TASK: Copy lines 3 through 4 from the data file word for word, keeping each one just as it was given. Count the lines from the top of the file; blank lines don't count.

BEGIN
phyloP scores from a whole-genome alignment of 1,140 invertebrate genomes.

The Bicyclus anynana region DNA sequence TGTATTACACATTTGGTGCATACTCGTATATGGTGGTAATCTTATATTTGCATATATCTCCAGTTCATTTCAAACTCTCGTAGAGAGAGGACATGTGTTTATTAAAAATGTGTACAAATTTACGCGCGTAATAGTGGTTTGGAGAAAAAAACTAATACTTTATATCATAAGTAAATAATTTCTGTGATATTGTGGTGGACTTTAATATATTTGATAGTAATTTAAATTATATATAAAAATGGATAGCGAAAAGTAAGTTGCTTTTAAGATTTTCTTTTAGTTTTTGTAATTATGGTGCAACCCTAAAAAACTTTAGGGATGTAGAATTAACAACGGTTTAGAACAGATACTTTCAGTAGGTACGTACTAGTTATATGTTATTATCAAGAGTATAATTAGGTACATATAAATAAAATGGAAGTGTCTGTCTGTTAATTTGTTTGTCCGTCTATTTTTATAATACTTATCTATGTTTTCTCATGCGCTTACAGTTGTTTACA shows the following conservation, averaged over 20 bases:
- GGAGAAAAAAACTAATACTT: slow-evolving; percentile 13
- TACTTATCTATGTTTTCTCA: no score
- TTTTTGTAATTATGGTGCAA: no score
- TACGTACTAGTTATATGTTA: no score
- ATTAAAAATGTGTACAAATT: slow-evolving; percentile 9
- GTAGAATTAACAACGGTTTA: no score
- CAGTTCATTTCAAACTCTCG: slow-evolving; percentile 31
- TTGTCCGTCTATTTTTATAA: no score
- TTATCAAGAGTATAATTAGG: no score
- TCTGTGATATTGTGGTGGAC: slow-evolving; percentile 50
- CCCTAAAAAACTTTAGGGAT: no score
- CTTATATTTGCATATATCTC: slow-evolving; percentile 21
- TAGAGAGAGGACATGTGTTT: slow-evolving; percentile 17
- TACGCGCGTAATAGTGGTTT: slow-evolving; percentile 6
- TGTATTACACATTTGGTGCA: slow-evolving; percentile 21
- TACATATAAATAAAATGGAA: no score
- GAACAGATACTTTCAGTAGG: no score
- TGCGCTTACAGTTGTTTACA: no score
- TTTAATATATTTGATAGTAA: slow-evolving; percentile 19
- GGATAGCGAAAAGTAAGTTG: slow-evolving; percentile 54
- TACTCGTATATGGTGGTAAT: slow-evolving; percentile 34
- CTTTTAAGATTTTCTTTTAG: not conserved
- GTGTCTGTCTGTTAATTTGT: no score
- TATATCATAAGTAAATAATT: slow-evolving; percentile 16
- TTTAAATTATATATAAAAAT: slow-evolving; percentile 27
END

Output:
- GGAGAAAAAAACTAATACTT: slow-evolving; percentile 13
- TACTTATCTATGTTTTCTCA: no score